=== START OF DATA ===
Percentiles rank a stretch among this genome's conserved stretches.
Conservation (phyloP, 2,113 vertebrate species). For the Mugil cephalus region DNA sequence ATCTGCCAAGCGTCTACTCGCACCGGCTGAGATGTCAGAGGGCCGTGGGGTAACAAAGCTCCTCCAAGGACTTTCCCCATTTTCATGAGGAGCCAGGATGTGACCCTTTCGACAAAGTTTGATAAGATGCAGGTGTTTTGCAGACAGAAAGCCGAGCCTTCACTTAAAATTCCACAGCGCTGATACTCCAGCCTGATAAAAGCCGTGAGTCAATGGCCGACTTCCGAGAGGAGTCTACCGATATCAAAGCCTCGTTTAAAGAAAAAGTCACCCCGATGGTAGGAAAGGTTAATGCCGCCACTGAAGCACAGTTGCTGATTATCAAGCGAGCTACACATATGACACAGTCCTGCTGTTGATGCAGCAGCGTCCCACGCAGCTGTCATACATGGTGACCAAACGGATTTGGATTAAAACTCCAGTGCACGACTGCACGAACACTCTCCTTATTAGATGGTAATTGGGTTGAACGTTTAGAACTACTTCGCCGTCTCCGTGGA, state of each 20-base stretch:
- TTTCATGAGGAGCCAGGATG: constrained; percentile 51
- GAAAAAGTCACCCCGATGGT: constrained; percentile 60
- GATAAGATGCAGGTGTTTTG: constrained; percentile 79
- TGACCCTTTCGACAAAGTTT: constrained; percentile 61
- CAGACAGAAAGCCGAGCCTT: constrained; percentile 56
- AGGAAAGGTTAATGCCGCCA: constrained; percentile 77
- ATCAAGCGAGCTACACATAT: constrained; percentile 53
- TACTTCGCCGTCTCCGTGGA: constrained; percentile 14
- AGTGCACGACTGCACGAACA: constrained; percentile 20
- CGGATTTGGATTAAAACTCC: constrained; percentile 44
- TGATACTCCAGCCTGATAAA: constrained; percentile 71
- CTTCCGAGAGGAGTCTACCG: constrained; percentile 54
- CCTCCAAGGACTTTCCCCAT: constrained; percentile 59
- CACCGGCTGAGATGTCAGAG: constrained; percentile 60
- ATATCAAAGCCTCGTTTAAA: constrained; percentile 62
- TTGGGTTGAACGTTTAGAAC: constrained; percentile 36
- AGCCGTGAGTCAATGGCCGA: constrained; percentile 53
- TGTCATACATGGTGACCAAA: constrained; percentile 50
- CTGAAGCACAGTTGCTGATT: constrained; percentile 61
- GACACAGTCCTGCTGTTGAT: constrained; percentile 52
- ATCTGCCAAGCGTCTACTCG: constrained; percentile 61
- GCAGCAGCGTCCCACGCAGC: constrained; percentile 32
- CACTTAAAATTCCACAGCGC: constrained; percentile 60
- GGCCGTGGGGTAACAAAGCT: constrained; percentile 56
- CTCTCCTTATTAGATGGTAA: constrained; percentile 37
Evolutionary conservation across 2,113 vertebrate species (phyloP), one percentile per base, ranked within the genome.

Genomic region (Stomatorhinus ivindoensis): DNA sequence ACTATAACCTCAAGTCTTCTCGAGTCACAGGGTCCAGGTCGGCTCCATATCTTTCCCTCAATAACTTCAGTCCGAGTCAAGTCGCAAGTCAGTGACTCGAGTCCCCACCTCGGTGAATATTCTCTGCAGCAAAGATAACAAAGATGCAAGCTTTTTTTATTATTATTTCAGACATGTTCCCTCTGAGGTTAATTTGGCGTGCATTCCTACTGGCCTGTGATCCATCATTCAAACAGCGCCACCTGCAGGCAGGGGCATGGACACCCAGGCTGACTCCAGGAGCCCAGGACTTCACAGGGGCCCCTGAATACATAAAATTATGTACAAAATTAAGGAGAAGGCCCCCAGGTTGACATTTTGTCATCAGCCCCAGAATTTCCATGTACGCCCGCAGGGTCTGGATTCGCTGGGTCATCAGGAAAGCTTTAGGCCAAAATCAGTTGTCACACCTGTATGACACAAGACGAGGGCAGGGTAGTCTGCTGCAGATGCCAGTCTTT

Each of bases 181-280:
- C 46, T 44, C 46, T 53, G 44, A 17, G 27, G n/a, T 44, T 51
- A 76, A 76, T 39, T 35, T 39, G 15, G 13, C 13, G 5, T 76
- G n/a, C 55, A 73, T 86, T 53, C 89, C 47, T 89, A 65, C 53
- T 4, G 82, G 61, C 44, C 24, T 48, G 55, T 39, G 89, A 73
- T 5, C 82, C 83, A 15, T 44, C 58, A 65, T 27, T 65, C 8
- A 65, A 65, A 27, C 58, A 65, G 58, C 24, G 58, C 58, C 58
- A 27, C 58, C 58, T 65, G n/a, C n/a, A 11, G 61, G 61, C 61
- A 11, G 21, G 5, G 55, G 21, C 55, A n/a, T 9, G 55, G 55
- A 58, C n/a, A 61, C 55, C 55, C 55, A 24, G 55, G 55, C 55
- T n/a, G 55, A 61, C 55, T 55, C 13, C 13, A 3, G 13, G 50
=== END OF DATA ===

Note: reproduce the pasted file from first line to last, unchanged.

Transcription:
Percentiles rank a stretch among this genome's conserved stretches.
Conservation (phyloP, 2,113 vertebrate species). For the Mugil cephalus region DNA sequence ATCTGCCAAGCGTCTACTCGCACCGGCTGAGATGTCAGAGGGCCGTGGGGTAACAAAGCTCCTCCAAGGACTTTCCCCATTTTCATGAGGAGCCAGGATGTGACCCTTTCGACAAAGTTTGATAAGATGCAGGTGTTTTGCAGACAGAAAGCCGAGCCTTCACTTAAAATTCCACAGCGCTGATACTCCAGCCTGATAAAAGCCGTGAGTCAATGGCCGACTTCCGAGAGGAGTCTACCGATATCAAAGCCTCGTTTAAAGAAAAAGTCACCCCGATGGTAGGAAAGGTTAATGCCGCCACTGAAGCACAGTTGCTGATTATCAAGCGAGCTACACATATGACACAGTCCTGCTGTTGATGCAGCAGCGTCCCACGCAGCTGTCATACATGGTGACCAAACGGATTTGGATTAAAACTCCAGTGCACGACTGCACGAACACTCTCCTTATTAGATGGTAATTGGGTTGAACGTTTAGAACTACTTCGCCGTCTCCGTGGA, state of each 20-base stretch:
- TTTCATGAGGAGCCAGGATG: constrained; percentile 51
- GAAAAAGTCACCCCGATGGT: constrained; percentile 60
- GATAAGATGCAGGTGTTTTG: constrained; percentile 79
- TGACCCTTTCGACAAAGTTT: constrained; percentile 61
- CAGACAGAAAGCCGAGCCTT: constrained; percentile 56
- AGGAAAGGTTAATGCCGCCA: constrained; percentile 77
- ATCAAGCGAGCTACACATAT: constrained; percentile 53
- TACTTCGCCGTCTCCGTGGA: constrained; percentile 14
- AGTGCACGACTGCACGAACA: constrained; percentile 20
- CGGATTTGGATTAAAACTCC: constrained; percentile 44
- TGATACTCCAGCCTGATAAA: constrained; percentile 71
- CTTCCGAGAGGAGTCTACCG: constrained; percentile 54
- CCTCCAAGGACTTTCCCCAT: constrained; percentile 59
- CACCGGCTGAGATGTCAGAG: constrained; percentile 60
- ATATCAAAGCCTCGTTTAAA: constrained; percentile 62
- TTGGGTTGAACGTTTAGAAC: constrained; percentile 36
- AGCCGTGAGTCAATGGCCGA: constrained; percentile 53
- TGTCATACATGGTGACCAAA: constrained; percentile 50
- CTGAAGCACAGTTGCTGATT: constrained; percentile 61
- GACACAGTCCTGCTGTTGAT: constrained; percentile 52
- ATCTGCCAAGCGTCTACTCG: constrained; percentile 61
- GCAGCAGCGTCCCACGCAGC: constrained; percentile 32
- CACTTAAAATTCCACAGCGC: constrained; percentile 60
- GGCCGTGGGGTAACAAAGCT: constrained; percentile 56
- CTCTCCTTATTAGATGGTAA: constrained; percentile 37
Evolutionary conservation across 2,113 vertebrate species (phyloP), one percentile per base, ranked within the genome.

Genomic region (Stomatorhinus ivindoensis): DNA sequence ACTATAACCTCAAGTCTTCTCGAGTCACAGGGTCCAGGTCGGCTCCATATCTTTCCCTCAATAACTTCAGTCCGAGTCAAGTCGCAAGTCAGTGACTCGAGTCCCCACCTCGGTGAATATTCTCTGCAGCAAAGATAACAAAGATGCAAGCTTTTTTTATTATTATTTCAGACATGTTCCCTCTGAGGTTAATTTGGCGTGCATTCCTACTGGCCTGTGATCCATCATTCAAACAGCGCCACCTGCAGGCAGGGGCATGGACACCCAGGCTGACTCCAGGAGCCCAGGACTTCACAGGGGCCCCTGAATACATAAAATTATGTACAAAATTAAGGAGAAGGCCCCCAGGTTGACATTTTGTCATCAGCCCCAGAATTTCCATGTACGCCCGCAGGGTCTGGATTCGCTGGGTCATCAGGAAAGCTTTAGGCCAAAATCAGTTGTCACACCTGTATGACACAAGACGAGGGCAGGGTAGTCTGCTGCAGATGCCAGTCTTT

Each of bases 181-280:
- C 46, T 44, C 46, T 53, G 44, A 17, G 27, G n/a, T 44, T 51
- A 76, A 76, T 39, T 35, T 39, G 15, G 13, C 13, G 5, T 76
- G n/a, C 55, A 73, T 86, T 53, C 89, C 47, T 89, A 65, C 53
- T 4, G 82, G 61, C 44, C 24, T 48, G 55, T 39, G 89, A 73
- T 5, C 82, C 83, A 15, T 44, C 58, A 65, T 27, T 65, C 8
- A 65, A 65, A 27, C 58, A 65, G 58, C 24, G 58, C 58, C 58
- A 27, C 58, C 58, T 65, G n/a, C n/a, A 11, G 61, G 61, C 61
- A 11, G 21, G 5, G 55, G 21, C 55, A n/a, T 9, G 55, G 55
- A 58, C n/a, A 61, C 55, C 55, C 55, A 24, G 55, G 55, C 55
- T n/a, G 55, A 61, C 55, T 55, C 13, C 13, A 3, G 13, G 50